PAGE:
In my last article, I gushed about Bedlam Reveler just a couple days after he was spoiled. It’s been a week since then, and I’ve had plenty of time to improve my Temur Traverse build with the walking Treasure Cruise. Today, we’ll talk achieving delirium in Modern and building around Bedlam Reveler, and continue to explore Temur Traverse.
Testing with delirium shells, all of which include Traverse the Ulvenwald, has led me to a few hard conclusions about the mechanic. For one, enabling delirium isn’t as laughably easy as I had initially hoped. Instants, sorceries, and lands find their way into our graveyard painlessly, but things can get hairy when it comes to the fourth card type. Delirium still turns on at an acceptable speed with the help of specific enablers, which either help mill the fourth type or count themselves.
Second: in my opinion, which is based on testing but not yet on tournament results, the payoff of running Traverse the Ulvenwald is worth playing sub-par cards that help with delirium. These enablers also improve Tarmogoyf, a delirium-deck staple we already have plenty of incentive to build around. Of our options, Modern players have three prime choices to stock the graveyard full of card types.
A zero-mana, turn-delayed cantrip doesn’t cut it in constructed formats, which is why Bauble never saw play until recently. But a zero-mana, turn-delayed Opt just might. In a deck full of fetchlands, Bauble all but promises to scry 1 early on—players can peek at their top card, play a fetchland and pass the turn to draw it, or crack right away to try hitting something else. It remains a miserable topdeck with no fetchlands in play. Still, Bauble’s scrying potential is really icing on the cake. We have more tangible reasons to run the cantrip.
Once one of Patrick Chapin’s cuter pet cards, Bauble has come a long way since its Esper Delve origins, recently becoming a staple in Death’s Shadow Zoo. In combination with that deck’s many fetchlands, Bauble often provides a scry. It also stocks the graveyard for Become Immense and Tarmogoyf and triggers prowess on Monastery Swiftspear. Its many possible roles make Bauble an easy include in this kind of deck.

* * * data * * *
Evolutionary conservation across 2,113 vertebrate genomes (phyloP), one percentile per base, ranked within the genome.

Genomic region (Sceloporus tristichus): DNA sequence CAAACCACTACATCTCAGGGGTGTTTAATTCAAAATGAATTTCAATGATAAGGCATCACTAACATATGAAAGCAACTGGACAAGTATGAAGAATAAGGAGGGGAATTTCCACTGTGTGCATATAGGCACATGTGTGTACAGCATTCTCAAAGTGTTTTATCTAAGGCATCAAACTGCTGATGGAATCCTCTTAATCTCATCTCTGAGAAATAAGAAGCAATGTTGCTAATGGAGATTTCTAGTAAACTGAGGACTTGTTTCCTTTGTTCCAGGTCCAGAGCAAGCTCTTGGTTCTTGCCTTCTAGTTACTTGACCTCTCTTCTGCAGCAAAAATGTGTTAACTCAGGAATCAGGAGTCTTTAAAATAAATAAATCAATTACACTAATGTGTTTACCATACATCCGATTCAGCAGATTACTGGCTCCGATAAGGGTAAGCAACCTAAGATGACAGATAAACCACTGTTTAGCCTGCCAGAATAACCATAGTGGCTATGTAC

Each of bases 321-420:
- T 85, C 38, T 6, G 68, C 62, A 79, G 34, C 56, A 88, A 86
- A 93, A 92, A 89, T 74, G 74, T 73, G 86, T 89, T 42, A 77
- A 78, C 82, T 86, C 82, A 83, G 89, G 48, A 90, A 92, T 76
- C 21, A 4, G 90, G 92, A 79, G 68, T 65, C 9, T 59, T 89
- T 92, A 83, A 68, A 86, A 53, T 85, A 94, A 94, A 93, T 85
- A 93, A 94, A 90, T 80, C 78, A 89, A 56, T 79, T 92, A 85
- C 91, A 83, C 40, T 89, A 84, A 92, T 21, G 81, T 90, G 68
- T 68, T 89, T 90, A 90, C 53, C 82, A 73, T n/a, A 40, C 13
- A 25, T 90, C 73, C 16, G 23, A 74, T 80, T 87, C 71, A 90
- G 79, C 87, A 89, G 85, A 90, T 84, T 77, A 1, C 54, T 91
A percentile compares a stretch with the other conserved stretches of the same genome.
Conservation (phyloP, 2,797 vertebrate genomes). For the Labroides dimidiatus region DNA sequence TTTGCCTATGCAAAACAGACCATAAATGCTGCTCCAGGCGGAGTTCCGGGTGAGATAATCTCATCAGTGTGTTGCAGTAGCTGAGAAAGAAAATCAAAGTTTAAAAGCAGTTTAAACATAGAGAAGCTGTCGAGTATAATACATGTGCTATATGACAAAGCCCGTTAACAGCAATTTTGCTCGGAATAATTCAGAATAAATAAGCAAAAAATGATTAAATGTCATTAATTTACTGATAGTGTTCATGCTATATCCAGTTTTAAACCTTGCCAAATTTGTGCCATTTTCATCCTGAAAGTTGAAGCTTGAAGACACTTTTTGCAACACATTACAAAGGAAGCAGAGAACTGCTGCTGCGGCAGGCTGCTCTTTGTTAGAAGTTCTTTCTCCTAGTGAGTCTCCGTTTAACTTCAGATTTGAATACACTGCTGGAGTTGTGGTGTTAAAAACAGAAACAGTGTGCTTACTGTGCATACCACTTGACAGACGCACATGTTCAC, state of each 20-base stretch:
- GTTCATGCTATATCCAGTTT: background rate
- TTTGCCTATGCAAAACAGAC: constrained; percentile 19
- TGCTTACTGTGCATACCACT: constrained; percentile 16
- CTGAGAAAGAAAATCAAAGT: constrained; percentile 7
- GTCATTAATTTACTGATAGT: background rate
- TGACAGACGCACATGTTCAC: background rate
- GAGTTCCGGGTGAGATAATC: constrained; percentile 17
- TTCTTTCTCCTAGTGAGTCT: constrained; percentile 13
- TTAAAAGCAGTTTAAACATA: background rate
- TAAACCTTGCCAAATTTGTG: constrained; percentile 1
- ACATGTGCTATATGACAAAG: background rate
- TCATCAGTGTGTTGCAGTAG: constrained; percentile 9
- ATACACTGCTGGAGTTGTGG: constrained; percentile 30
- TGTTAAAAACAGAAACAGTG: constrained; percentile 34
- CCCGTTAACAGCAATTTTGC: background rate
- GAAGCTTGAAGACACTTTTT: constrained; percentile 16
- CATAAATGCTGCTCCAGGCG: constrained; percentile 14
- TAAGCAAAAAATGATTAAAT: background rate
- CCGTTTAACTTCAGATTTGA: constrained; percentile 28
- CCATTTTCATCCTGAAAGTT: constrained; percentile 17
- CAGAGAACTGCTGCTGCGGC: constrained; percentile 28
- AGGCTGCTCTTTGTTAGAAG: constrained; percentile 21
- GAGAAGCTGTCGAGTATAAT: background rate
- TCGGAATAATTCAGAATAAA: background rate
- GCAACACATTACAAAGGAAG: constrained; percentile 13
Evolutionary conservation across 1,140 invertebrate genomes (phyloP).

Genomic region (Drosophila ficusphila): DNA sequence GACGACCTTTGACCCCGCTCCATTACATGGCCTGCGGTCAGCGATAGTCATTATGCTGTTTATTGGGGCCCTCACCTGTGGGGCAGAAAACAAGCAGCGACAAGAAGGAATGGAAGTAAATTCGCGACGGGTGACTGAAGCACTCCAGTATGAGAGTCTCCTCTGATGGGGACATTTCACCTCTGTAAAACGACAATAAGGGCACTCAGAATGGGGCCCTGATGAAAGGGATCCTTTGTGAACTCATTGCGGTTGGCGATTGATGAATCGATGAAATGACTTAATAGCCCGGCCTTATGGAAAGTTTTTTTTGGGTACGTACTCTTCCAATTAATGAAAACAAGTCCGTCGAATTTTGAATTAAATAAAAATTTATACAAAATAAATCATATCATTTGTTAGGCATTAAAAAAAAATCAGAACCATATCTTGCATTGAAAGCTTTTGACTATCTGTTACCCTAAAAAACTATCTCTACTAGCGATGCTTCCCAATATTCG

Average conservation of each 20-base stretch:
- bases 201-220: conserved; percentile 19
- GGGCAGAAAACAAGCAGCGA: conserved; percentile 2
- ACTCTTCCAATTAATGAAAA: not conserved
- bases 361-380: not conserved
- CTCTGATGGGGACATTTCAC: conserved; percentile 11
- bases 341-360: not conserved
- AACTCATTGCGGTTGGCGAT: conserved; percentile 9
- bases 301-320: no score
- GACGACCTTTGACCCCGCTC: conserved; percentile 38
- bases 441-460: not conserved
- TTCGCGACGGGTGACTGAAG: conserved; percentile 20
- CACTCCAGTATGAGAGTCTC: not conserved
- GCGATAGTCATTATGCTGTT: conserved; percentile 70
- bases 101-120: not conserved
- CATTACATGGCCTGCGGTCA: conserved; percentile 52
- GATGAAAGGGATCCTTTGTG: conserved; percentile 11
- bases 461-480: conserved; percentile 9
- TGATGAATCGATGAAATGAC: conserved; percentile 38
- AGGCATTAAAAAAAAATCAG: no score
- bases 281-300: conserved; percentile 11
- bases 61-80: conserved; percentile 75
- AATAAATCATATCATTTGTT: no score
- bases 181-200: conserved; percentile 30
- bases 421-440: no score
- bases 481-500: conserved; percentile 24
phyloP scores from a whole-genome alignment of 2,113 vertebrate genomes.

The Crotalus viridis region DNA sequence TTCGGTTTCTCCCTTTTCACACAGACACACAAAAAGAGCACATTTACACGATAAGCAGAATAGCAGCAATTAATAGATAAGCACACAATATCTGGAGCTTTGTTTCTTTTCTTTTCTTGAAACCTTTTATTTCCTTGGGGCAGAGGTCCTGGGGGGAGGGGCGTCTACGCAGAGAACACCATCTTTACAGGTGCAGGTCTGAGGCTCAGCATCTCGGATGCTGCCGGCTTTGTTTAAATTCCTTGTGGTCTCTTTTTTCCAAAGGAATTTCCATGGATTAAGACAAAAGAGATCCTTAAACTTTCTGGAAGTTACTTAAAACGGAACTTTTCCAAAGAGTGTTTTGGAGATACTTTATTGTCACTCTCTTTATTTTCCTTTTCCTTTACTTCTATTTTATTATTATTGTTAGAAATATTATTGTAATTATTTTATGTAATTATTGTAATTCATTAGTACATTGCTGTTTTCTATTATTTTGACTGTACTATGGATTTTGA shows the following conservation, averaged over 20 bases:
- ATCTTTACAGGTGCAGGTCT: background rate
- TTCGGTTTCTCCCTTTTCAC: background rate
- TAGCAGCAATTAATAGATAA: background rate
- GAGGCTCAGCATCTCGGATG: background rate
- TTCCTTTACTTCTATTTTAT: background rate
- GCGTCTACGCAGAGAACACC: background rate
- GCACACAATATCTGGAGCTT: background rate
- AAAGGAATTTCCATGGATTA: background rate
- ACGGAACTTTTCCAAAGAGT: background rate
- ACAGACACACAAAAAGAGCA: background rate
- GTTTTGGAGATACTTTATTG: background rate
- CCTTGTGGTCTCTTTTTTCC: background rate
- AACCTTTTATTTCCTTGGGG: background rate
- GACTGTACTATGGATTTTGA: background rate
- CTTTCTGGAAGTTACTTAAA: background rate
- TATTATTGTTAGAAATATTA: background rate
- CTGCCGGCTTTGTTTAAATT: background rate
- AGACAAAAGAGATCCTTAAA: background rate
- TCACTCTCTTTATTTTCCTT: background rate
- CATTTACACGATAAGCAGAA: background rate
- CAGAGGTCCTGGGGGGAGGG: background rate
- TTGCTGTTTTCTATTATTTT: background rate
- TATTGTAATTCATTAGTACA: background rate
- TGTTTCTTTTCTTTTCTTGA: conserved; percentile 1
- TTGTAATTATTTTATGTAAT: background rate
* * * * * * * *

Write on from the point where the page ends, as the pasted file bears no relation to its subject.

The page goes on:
Taking cues from Death’s Shadow Zoo, we can infer that the card excels in shells that can generate value from it in multiple ways. Beyond contributing to delirium and growing Tarmogoyf to the crucial 5/6 mark, some reasons to play Bauble in Modern include:
- Scrying in fetch-heavy decks.
- Triggering prowess.
- Combining with Thought Scour and Path to Exile to fateseal opponents.
- Flipping for zero with Dark Confidant.
- Hiding cards from hand-emptying effects like those of Liliana of the Veil, Day’s Undoing, and Bedlam Reveler.
If a delirium deck hits more than one of these checklist points, Bauble may prove a fitting include. But the deck in question also mustn’t play too many cards that interfere with the artifact. For example, Bauble decks probably shouldn’t run Stony Silence or Thalia, Guardian of Thraben in their 75. Similarly, I’ve been wary of including it alongside Bedlam Reveler due to the Devil’s preference for instant- and sorcery-type cantrips.